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Tilling for effective weed management

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New study looks at tilling for effective weed management

25 Jul 2017
Categories: Arable

With herbicide resistance on the rise, there is a renewed emphasis on soil tillage as a critical component of integrated weed management.

Although tillage is the subject of an ongoing debate – with studies released this month by NASA and the European Conservation Agriculture Federation emphasising the role minimising soil disturbance and building up soil carbon can play in reducing greenhouse gas emissions from farming – a newly published paper by researchers from the U.S. has backed tillage as a major means of suppressing weeds. The study stresses that, when it comes to weeds, timing matters and when tillage occurs can significantly impact both weed density and the composition of the weed community that emerges from seeds in the soil.

The paper, published in the journal Weed Science, looks at the impact of tillage on four sites in the northeastern U.S. that were tilled every two weeks during the growing season. Six weeks after each tillage cycle, researchers sampled random plots – 196 in total – to measure the density and species of weed seedlings.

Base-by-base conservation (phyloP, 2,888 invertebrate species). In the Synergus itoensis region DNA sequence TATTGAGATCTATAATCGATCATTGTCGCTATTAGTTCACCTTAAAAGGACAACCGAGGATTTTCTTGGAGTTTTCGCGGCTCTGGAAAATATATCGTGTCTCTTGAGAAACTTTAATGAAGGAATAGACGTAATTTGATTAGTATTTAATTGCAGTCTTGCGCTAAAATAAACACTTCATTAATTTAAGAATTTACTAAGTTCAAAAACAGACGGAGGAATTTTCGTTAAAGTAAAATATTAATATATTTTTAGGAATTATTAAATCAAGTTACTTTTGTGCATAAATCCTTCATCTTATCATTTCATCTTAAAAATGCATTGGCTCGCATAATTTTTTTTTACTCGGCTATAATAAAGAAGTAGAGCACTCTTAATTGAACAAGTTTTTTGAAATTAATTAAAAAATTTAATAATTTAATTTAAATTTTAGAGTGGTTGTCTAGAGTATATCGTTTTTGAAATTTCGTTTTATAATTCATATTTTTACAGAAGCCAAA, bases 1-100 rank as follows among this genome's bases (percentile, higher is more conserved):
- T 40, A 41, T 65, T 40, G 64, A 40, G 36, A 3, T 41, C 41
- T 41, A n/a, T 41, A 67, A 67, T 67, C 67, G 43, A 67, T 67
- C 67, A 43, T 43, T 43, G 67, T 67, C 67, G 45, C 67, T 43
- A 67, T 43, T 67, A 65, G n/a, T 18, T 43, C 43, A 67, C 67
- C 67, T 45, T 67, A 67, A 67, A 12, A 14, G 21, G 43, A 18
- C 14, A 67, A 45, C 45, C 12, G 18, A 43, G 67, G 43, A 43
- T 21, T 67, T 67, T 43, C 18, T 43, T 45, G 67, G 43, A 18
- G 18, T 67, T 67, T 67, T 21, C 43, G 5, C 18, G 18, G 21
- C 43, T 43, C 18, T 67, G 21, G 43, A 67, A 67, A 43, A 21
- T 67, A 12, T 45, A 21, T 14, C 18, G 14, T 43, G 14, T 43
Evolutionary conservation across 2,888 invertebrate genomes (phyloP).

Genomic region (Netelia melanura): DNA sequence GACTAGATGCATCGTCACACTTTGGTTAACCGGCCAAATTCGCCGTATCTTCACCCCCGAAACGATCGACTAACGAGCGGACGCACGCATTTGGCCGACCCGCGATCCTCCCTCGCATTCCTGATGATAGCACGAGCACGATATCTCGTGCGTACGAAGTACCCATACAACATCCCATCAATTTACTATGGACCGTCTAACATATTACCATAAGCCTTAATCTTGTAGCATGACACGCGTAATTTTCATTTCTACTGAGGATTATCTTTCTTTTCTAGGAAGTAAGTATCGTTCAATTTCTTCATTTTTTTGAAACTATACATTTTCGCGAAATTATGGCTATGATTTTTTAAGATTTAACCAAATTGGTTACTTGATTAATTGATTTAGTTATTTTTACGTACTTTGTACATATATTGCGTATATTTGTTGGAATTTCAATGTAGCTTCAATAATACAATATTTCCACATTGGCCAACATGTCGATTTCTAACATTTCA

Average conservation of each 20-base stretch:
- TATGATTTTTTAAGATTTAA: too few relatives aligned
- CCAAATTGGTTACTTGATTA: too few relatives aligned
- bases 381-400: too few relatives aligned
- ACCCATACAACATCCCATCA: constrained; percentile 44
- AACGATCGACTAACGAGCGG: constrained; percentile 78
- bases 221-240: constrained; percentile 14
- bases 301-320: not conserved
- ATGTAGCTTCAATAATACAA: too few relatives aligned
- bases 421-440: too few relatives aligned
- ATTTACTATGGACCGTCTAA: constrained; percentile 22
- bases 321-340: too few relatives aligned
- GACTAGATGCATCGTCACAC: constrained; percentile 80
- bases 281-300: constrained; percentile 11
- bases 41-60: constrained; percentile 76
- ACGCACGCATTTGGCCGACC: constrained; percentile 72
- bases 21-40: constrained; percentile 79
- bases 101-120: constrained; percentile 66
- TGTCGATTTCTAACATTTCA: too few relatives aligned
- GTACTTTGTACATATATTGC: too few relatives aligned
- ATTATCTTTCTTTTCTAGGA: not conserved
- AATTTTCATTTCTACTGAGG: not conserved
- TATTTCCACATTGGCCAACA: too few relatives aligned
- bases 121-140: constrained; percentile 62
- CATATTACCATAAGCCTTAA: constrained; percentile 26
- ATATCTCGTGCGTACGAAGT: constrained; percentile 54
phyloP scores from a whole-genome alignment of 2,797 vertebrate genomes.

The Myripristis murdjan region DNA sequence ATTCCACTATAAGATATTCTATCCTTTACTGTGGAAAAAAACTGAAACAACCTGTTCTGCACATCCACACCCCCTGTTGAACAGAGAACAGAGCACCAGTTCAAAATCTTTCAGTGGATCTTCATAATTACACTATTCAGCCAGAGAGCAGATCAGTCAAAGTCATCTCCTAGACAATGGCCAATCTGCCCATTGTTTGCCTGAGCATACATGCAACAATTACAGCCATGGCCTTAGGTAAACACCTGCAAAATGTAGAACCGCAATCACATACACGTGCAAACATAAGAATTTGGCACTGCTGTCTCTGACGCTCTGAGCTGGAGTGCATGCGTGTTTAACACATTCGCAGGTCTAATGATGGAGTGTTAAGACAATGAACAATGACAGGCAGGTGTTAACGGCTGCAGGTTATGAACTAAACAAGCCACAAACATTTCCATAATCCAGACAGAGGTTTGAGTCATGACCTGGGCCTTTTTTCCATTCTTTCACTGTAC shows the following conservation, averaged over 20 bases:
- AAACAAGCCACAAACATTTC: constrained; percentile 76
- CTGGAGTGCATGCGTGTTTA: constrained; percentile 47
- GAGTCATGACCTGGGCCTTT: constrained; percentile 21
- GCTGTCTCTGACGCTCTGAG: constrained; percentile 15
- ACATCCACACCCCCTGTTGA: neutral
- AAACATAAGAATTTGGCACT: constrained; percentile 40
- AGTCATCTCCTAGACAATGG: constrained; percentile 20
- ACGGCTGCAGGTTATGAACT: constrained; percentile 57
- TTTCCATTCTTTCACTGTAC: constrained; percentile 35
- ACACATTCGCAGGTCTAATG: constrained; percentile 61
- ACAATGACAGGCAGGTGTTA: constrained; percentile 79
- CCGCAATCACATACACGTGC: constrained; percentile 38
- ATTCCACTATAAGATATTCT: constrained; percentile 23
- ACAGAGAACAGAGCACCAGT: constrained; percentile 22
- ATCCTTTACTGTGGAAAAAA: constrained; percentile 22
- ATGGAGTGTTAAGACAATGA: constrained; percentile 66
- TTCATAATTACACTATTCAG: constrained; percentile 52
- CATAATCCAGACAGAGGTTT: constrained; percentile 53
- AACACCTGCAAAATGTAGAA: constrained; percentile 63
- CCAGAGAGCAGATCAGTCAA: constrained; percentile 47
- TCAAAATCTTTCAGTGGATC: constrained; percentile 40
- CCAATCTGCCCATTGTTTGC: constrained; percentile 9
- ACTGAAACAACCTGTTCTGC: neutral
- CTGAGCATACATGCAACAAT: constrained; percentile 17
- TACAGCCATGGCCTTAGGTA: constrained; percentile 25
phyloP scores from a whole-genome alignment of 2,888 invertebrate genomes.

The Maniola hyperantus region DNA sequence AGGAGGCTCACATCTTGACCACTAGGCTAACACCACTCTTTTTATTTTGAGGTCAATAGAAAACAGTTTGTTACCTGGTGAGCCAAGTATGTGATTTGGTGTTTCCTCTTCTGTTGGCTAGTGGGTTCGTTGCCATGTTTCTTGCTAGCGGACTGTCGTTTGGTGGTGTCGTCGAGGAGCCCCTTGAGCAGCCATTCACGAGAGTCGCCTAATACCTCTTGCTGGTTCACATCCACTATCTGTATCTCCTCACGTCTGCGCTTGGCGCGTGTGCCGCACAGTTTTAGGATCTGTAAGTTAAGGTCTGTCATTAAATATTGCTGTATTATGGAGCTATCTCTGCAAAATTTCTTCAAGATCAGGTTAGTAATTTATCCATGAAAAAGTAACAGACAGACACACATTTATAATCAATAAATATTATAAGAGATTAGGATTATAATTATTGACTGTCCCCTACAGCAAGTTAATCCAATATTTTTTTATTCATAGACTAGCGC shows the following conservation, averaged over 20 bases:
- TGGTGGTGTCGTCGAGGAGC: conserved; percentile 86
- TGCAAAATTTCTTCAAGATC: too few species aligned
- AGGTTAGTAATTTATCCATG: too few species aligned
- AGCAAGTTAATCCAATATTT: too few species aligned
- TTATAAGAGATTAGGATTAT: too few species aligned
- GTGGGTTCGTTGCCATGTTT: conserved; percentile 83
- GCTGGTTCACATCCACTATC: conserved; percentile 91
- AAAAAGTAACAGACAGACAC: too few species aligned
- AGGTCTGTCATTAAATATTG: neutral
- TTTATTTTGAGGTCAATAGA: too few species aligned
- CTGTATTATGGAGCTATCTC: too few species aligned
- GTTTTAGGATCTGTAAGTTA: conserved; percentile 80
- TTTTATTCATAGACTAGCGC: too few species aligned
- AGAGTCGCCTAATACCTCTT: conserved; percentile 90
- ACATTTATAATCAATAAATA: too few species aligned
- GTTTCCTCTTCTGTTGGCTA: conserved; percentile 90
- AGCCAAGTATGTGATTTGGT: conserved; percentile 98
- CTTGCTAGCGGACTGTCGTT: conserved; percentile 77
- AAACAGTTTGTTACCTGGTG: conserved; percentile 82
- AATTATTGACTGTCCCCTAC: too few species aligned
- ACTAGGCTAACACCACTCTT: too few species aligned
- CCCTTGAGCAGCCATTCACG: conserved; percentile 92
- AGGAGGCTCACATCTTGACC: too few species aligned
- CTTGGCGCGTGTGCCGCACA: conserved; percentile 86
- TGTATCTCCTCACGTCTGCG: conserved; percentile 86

They found that total weed density tended to be greatest when soil was tilled early in the growing season. In fact, more than 50 percent fewer weeds emerged after late-season tillage than after early-season tillage.

The composition of the weed communities in the test fields was also impacted by tillage timing. After early-season tillage there was greater unevenness among various weed species, with some species clearly dominating. After late-season tillage, the distribution among weed species tended to be much more even.

“Our results suggest that farmers may be able to better manage weed communities and to mitigate the impact of weeds on crop yields by adjusting the timing of their tillage, crop rotation and other cultural management practices,” says Matthew Ryan of Cornell University, a member of the research team.

Full text of the article can be read here.

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